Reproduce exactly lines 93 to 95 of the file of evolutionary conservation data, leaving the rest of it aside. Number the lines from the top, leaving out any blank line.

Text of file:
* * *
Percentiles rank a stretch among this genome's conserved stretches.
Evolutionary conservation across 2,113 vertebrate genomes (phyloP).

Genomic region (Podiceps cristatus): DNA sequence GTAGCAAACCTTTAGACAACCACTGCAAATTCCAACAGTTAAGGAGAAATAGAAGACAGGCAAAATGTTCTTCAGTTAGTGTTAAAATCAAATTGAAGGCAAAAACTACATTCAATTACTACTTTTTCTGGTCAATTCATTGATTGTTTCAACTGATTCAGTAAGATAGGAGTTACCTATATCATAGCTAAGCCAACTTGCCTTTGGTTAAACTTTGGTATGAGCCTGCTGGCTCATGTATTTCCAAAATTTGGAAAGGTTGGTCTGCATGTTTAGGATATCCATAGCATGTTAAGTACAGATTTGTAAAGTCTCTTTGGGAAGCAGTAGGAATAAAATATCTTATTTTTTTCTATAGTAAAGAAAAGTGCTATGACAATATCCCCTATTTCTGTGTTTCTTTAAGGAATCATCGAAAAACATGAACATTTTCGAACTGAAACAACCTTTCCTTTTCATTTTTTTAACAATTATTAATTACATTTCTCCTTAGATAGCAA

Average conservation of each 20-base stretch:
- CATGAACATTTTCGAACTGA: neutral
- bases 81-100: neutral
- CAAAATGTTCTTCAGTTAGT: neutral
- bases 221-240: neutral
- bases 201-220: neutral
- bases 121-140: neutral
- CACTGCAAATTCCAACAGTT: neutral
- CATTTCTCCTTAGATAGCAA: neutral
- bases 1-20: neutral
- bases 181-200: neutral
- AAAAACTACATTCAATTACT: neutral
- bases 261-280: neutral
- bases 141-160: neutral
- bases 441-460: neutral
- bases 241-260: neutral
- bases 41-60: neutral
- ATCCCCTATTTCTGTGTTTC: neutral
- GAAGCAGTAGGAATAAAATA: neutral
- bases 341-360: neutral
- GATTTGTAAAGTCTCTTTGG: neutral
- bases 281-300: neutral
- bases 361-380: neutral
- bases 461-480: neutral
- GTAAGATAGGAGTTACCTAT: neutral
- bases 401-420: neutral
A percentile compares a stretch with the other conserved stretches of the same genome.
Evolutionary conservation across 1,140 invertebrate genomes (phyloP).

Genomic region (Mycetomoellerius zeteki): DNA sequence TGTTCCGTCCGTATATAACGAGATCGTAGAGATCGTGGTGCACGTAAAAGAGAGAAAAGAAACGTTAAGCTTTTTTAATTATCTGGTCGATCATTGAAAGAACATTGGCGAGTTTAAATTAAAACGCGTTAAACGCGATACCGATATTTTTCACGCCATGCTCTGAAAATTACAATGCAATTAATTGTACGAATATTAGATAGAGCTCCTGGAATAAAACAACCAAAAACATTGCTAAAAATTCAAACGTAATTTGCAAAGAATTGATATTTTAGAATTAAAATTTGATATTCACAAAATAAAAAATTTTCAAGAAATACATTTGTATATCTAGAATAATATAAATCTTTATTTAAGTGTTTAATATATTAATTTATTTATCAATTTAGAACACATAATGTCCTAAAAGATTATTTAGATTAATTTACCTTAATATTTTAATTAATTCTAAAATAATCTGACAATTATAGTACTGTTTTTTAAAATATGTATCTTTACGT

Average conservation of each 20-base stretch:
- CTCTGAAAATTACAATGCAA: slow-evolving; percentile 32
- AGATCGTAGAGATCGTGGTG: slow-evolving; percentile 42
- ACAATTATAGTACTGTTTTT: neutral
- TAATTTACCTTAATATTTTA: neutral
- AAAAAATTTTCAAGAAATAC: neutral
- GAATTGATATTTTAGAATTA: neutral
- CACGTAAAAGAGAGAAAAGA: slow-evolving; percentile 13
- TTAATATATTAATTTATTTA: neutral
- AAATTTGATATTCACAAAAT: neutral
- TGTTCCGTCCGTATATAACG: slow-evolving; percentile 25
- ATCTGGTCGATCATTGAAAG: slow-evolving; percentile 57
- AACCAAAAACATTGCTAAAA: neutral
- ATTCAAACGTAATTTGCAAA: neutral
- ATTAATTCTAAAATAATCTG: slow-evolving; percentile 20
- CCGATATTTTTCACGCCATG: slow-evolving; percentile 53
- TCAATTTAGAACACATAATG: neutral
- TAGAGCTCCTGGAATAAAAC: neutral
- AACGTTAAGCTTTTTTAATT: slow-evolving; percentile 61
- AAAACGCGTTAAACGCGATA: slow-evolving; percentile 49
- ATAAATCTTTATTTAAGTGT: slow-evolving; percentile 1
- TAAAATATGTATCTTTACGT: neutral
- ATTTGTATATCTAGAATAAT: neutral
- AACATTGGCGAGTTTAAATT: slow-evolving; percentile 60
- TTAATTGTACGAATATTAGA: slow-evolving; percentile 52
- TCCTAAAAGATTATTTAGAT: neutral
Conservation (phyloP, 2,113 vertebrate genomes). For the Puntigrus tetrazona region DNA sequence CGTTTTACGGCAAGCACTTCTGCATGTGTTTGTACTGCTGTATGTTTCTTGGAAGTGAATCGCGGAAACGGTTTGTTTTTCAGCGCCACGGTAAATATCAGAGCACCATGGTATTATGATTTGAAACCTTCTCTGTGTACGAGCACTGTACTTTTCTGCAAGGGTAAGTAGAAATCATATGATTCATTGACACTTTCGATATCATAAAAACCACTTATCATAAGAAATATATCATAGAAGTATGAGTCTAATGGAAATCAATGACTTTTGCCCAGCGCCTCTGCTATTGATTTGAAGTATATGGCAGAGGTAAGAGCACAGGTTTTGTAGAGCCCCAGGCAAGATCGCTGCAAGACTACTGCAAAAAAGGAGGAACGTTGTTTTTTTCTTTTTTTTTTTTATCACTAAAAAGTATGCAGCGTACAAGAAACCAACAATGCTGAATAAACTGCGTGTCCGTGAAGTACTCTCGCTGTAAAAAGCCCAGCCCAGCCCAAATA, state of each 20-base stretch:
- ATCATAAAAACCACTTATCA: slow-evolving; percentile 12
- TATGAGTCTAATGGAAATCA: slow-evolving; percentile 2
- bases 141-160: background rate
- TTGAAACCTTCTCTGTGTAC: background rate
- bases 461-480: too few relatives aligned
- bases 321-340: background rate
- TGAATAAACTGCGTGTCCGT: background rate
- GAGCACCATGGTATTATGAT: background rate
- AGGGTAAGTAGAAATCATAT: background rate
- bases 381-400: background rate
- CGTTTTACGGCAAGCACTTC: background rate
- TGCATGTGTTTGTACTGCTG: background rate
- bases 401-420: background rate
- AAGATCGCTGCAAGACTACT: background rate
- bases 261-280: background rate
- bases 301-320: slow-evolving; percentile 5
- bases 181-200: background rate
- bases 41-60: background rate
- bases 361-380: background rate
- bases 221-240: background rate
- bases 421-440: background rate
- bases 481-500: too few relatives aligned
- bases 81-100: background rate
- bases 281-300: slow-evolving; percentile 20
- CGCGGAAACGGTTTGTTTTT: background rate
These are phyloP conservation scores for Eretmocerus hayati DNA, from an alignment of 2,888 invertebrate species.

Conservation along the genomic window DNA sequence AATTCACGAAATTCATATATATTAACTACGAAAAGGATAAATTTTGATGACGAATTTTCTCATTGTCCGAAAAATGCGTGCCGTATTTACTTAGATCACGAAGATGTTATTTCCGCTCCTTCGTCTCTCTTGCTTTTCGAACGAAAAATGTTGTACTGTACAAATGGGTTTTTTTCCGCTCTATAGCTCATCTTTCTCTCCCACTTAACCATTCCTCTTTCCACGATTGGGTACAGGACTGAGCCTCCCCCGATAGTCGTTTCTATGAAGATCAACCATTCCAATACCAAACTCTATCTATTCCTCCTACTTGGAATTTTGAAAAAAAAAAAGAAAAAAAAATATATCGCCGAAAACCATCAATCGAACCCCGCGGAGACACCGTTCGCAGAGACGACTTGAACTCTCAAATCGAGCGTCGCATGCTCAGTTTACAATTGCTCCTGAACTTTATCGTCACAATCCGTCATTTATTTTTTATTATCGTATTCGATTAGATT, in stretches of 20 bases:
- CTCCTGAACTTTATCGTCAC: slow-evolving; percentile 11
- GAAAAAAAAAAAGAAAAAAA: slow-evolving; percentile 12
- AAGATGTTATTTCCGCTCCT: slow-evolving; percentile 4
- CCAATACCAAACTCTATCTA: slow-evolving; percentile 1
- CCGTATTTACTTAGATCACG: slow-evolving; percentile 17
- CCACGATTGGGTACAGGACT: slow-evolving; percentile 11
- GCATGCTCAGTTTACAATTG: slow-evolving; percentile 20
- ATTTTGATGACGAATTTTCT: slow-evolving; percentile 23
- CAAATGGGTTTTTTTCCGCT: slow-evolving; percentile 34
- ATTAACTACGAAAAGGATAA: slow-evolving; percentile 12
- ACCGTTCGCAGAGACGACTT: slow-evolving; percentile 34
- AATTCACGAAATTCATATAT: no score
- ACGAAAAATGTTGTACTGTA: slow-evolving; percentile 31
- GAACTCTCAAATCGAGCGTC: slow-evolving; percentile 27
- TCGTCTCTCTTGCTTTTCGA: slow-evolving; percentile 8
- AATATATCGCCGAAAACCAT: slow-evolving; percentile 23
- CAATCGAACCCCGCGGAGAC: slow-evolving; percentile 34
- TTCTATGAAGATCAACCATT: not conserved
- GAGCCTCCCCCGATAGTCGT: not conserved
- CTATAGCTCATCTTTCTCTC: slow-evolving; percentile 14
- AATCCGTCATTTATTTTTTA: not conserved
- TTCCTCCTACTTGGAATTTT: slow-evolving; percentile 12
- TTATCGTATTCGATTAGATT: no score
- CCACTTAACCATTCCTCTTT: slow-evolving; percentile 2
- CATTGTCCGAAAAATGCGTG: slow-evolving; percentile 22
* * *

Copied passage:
- GCATGCTCAGTTTACAATTG: slow-evolving; percentile 20
- ATTTTGATGACGAATTTTCT: slow-evolving; percentile 23
- CAAATGGGTTTTTTTCCGCT: slow-evolving; percentile 34